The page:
‘Cliff Edge’ retirement unpopular with majority of today’s workers

Tips from our experts on enjoying a phased retirement

A recent survey* has found that half of over 50s shunned the traditional ‘cliff edge’ retirement, preferring to ease themselves in with a ‘phased’ approach.  This could mean drawing down some pension income to allow part-time working without compromising on total income.  

The appeal of a transitional approach allows workers to adjust the amount of time they work before giving up work entirely.  For example, if you can afford to retire age 65, then phased retirement might mean you can reduce your working hours from age 62 and stop work altogether at age 68.

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There are many pros of a phased retirement but also some cons to consider.  Our experts have detailed these below to help workers think about how they might like to take their retirement.

PROS:

      • INCOME ADJUSTMENT - most people will have a lower income in retirement than they do through their working life. Phased retirement can provide a middle ground that helps them to adjust gradually to living on a tighter budget and transition from building their savings and pension assets to living off what they have. This requires a sharp change of mindset for those who retire ‘cliff edge’.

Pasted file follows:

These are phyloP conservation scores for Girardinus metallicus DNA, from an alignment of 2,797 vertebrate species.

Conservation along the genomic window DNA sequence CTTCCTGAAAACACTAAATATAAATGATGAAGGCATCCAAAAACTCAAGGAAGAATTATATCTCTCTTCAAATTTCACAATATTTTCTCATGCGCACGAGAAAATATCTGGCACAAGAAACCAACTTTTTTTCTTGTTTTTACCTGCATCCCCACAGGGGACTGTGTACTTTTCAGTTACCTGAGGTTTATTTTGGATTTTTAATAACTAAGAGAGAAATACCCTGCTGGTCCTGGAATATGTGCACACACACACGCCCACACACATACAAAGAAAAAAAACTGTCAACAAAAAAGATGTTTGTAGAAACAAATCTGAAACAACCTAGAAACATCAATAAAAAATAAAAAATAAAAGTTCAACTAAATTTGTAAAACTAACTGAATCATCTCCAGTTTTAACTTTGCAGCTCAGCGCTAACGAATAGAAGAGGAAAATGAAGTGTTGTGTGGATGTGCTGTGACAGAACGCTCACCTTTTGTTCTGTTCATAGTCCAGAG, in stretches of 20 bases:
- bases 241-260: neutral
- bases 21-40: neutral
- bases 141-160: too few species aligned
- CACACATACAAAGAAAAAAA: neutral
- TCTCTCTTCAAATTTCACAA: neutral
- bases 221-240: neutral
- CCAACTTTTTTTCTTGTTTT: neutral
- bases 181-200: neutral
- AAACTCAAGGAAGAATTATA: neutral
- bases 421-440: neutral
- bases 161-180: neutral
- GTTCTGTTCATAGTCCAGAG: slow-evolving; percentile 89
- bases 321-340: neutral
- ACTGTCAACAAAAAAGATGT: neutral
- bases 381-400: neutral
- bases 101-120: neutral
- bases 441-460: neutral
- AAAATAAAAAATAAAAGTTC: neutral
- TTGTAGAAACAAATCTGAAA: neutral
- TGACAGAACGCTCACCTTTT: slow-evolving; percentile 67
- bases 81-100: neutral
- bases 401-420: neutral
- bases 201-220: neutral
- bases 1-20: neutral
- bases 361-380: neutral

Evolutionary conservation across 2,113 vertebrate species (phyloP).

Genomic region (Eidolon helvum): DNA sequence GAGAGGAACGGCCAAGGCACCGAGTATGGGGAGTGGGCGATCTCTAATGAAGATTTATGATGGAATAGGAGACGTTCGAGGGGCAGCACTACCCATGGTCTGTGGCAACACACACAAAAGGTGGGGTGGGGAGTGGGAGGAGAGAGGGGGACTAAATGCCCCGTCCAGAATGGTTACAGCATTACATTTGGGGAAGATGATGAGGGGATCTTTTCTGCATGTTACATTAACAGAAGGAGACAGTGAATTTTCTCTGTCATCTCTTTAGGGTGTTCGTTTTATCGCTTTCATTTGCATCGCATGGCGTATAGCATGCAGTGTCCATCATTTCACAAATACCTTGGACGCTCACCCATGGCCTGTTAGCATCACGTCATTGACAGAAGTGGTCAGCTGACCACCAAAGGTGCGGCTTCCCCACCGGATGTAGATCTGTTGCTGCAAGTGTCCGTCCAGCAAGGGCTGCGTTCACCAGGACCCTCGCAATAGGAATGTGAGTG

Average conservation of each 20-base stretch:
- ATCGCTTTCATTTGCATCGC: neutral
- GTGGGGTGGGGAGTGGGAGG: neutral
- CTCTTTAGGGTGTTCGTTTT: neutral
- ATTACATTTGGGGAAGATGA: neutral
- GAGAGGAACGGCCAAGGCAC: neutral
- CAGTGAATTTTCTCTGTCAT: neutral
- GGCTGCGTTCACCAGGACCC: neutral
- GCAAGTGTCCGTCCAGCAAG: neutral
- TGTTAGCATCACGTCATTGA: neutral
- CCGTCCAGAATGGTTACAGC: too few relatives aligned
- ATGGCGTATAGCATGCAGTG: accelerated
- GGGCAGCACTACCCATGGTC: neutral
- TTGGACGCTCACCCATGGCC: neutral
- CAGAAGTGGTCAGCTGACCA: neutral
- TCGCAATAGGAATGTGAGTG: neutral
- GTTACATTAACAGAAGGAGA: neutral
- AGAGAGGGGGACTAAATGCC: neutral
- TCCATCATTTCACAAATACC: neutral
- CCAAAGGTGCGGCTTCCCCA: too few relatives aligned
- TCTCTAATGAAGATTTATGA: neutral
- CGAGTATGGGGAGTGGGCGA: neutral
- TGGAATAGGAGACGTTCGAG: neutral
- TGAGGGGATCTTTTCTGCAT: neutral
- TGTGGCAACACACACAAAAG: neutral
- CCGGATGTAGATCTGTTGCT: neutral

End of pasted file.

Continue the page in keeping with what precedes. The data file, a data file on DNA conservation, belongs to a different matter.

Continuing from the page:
• EARLY RETIREMENT - if you could ordinarily afford to retire age 65 then phased retirement might mean you can reduce your working hours from an earlier age and stop work altogether later on.  Plus, some people actually like their jobs!

      • ACTIVE MIND – besides the financial changes, retirement involves a significant lifestyle shift. Some people can quite happily fill seven days a week with leisure activities.  However, many like to have some structure to their week, enjoy interacting with their colleagues. Working a lighter schedule can extend the number of years an individual can continue to work for.

      • FINANCIAL BENEFITS - if in good health workers are more likely to stay in employment longer which brings financial benefits as well as more time for leisure activities.  This means workers get the best of both worlds, benefitting mentally and socially from work, as well as continuing to receive an income and enjoying more leisure time.

      • GROW INCOME - continue to grow your retirement income, while enjoying the extra flexibility of a shorter week. Employer and personal pension contributions can continue AND you delay or reduce the need to access your existing pension savings.